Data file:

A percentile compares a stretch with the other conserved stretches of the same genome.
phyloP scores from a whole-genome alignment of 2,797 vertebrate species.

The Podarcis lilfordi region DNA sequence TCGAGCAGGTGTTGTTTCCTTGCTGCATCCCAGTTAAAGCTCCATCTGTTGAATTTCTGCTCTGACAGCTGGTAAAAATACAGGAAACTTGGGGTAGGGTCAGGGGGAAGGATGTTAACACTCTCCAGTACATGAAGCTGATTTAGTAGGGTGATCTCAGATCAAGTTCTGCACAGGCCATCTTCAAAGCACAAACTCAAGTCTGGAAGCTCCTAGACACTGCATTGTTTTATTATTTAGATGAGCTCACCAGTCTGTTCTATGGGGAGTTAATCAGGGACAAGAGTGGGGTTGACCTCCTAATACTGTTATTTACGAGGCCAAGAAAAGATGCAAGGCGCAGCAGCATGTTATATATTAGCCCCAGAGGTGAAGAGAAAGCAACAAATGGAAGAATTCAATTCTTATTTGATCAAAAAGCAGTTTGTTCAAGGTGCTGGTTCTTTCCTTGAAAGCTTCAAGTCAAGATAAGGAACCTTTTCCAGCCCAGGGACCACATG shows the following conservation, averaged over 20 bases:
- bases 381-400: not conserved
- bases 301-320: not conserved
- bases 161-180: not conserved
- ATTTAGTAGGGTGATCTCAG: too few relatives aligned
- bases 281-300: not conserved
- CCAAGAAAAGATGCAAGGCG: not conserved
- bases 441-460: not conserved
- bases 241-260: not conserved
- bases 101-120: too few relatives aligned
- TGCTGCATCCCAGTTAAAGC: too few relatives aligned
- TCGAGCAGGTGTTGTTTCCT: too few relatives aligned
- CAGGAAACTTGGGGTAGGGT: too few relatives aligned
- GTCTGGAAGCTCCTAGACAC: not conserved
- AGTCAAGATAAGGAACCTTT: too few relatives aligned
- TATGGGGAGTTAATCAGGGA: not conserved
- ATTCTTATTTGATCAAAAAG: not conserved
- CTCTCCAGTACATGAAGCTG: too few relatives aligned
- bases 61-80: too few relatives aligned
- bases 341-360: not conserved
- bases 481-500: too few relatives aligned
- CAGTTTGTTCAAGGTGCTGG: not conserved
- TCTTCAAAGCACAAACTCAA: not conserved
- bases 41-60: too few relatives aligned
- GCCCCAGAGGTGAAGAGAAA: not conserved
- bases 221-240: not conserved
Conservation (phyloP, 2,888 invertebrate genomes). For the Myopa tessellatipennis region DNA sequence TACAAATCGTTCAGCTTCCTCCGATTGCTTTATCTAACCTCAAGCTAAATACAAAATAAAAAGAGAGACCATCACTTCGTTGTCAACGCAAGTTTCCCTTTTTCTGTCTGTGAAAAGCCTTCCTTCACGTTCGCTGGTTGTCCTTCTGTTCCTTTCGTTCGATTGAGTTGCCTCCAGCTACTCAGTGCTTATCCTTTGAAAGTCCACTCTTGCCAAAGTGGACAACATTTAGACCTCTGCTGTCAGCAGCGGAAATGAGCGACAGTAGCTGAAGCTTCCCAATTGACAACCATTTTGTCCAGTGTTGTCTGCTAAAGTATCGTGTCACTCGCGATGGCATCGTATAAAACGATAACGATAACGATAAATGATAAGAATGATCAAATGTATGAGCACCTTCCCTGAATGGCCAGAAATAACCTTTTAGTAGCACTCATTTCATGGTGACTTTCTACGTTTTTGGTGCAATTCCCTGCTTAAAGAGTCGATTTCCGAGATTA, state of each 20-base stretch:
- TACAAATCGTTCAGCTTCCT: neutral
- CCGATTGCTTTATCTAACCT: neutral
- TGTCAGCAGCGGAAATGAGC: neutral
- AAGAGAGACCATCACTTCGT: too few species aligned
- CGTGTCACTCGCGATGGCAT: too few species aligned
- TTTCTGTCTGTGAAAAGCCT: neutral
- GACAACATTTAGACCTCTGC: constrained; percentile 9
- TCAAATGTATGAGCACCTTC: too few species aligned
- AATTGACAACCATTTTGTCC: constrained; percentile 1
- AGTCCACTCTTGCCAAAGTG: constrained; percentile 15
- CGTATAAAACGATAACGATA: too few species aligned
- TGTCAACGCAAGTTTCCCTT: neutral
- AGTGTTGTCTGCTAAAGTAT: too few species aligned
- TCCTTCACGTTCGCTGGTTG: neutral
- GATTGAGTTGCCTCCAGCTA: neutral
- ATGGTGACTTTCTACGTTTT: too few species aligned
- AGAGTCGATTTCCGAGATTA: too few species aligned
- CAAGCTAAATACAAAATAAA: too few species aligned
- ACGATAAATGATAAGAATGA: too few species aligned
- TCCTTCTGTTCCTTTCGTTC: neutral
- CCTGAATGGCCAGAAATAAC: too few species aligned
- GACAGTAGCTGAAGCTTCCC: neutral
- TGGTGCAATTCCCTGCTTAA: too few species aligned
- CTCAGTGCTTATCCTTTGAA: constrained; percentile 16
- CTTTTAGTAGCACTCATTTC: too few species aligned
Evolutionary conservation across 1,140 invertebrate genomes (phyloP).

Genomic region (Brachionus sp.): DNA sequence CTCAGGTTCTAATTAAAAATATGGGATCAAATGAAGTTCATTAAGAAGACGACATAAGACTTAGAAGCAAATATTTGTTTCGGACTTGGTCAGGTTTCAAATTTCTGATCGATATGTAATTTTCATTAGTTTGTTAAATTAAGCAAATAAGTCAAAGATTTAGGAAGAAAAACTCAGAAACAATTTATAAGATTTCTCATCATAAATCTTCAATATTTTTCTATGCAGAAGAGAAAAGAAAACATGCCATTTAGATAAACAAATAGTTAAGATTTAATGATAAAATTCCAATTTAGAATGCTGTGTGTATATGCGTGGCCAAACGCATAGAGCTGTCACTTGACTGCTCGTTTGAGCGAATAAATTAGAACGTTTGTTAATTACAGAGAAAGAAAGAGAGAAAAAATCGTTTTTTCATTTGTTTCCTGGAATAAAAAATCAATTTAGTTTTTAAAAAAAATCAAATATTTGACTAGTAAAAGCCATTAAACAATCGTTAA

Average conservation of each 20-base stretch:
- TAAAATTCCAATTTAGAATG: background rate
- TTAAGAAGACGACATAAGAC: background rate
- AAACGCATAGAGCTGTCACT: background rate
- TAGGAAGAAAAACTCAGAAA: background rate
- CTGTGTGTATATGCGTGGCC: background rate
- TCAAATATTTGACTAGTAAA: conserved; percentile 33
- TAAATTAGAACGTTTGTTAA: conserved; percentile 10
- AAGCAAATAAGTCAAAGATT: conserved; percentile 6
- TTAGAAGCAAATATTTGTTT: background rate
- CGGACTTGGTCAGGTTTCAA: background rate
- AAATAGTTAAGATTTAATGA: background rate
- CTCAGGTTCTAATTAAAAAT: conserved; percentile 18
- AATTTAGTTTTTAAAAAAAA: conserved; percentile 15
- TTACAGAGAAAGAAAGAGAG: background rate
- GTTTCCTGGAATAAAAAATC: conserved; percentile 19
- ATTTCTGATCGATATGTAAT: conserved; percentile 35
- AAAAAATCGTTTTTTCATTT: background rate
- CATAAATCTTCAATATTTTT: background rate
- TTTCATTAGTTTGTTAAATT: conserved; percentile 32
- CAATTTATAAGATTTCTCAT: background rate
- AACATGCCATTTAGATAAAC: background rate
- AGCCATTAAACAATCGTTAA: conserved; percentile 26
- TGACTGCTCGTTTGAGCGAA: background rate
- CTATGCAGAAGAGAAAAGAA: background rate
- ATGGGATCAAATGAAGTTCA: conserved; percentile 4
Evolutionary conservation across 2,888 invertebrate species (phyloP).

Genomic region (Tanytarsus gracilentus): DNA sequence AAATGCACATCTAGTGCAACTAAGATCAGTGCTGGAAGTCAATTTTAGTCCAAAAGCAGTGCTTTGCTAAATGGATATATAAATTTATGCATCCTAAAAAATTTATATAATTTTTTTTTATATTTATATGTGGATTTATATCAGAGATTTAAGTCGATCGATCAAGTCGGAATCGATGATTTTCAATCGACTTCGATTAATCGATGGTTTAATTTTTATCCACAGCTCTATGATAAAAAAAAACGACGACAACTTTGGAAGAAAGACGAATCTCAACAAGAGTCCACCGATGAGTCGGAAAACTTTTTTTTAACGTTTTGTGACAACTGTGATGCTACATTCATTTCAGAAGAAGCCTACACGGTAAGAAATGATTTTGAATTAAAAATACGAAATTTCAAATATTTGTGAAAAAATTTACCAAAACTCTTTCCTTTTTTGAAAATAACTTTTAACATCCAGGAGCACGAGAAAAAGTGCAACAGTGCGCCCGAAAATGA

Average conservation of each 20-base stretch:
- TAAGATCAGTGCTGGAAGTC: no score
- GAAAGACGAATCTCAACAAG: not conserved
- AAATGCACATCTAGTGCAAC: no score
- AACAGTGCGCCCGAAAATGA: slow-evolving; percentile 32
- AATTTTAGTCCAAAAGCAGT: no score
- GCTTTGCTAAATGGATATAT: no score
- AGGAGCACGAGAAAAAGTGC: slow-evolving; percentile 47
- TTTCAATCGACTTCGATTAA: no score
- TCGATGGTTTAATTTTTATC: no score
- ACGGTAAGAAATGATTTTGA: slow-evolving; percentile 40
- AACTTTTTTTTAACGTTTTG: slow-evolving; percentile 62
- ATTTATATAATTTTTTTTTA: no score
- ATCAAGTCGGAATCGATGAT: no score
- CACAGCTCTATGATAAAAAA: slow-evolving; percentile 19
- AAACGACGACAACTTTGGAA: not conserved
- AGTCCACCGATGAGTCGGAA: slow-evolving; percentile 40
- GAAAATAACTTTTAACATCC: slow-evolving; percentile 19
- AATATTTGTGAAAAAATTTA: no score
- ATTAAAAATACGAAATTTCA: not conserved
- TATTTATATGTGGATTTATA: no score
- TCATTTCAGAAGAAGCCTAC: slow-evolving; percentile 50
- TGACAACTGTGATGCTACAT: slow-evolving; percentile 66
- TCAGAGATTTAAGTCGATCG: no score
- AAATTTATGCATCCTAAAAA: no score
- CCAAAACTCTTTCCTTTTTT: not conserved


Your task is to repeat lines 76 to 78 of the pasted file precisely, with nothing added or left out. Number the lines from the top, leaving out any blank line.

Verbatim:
- TTTCATTAGTTTGTTAAATT: conserved; percentile 32
- CAATTTATAAGATTTCTCAT: background rate
- AACATGCCATTTAGATAAAC: background rate